Tuesday, March 30, 2010

A Little Tour of My Brain, Part 16 - Easter Postcards - Children at Easter

Children and Easter go hand in hand just like any other holiday celebration. Who doesn't like candy and fantasy?

What a romantic country image. That has been one busy chicken laying all of those eggs!

On the back of this postcard is written "Dear Rae, You will have a happy summer at Bowen Island and do not forget Auntie Blanshard". Most of the postcards that I have are from the US or Eastern Canada but the reference to Bowen Island is to the West Coast. To get to Bowen Island go to Horseshoe Bay 12 miles north west of Vancouver, then take a 20 minute ferry ride from Horseshoe Bay over to the island.

The pink roses on this postcard are die-cut silk shapes that were glued on, most likely by hand, and then the card was embossed. This is a very Victorian image. I think that the child in the yellow "dress" is a boy. Young boys, and correct me if I am wrong, wore a piece of clothing similar to this. If anyone knows more information or what the clothing young boys wore was called let me know.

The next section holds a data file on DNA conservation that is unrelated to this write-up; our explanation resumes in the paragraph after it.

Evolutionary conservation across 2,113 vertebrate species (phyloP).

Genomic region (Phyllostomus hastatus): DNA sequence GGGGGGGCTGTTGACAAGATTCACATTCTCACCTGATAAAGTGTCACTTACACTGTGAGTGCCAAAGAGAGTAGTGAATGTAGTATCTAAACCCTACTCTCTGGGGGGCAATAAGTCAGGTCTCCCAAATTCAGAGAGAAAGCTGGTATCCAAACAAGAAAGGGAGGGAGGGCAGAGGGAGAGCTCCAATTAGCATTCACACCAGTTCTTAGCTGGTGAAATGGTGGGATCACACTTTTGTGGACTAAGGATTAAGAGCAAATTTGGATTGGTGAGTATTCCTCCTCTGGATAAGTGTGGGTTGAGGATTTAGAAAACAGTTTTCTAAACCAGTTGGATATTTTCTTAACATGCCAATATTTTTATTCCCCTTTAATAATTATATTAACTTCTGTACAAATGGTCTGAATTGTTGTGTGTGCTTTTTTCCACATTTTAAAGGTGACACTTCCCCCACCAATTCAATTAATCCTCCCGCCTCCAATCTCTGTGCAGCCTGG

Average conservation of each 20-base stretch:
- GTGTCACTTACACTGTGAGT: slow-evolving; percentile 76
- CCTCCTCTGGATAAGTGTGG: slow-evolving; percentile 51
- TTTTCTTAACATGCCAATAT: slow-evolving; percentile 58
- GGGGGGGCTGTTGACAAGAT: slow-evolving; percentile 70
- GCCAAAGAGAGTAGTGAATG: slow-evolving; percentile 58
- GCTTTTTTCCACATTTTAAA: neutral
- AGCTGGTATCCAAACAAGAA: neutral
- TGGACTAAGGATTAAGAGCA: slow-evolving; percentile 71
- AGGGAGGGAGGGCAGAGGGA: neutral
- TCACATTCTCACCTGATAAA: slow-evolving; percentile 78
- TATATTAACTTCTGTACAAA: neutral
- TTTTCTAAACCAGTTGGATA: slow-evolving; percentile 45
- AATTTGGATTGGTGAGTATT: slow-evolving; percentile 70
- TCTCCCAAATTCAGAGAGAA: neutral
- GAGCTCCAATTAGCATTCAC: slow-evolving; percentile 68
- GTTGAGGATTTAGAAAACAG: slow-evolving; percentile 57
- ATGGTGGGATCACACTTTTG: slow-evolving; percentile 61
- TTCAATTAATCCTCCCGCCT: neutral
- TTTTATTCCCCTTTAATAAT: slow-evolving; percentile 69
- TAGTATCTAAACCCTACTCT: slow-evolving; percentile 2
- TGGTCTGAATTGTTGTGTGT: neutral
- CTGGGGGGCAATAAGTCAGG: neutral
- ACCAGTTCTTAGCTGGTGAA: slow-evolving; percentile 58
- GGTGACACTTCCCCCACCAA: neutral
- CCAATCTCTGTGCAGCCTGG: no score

This hand-tinted photographic postcard was probably produced in Paris. The only markings on it are on the front "Bonnes Paques" at the top and on the bottom right corner "La Favorite" with "898" directly beneath it. There is no address on the back just the words "With much love Tom(?) Daddy". I wonder if some of the cards that I have shown with no address on them were sent home by soldiers from WW1? That is a somewhat bitter sweet thought; did they arrive home safely or was the postcard kept because this is the last sentiment and last physical evidence that they were alive and so dearly loved.

Those two children look as though they are being terrorised by two naughty zombie bunnies! Now that I have I ruined this cute image for you let us move on.

Well, I have obviously not read the backs of the postcards at all. This postcard is post marked 1919 and was mailed to "Master John McCallum, 1449 Mitchell Street , Oak Bay, Victoria, B.C." A postcard from Victoria! Victoria was a very tiny town back in 1919. It's main source of industry was fishing and logging.

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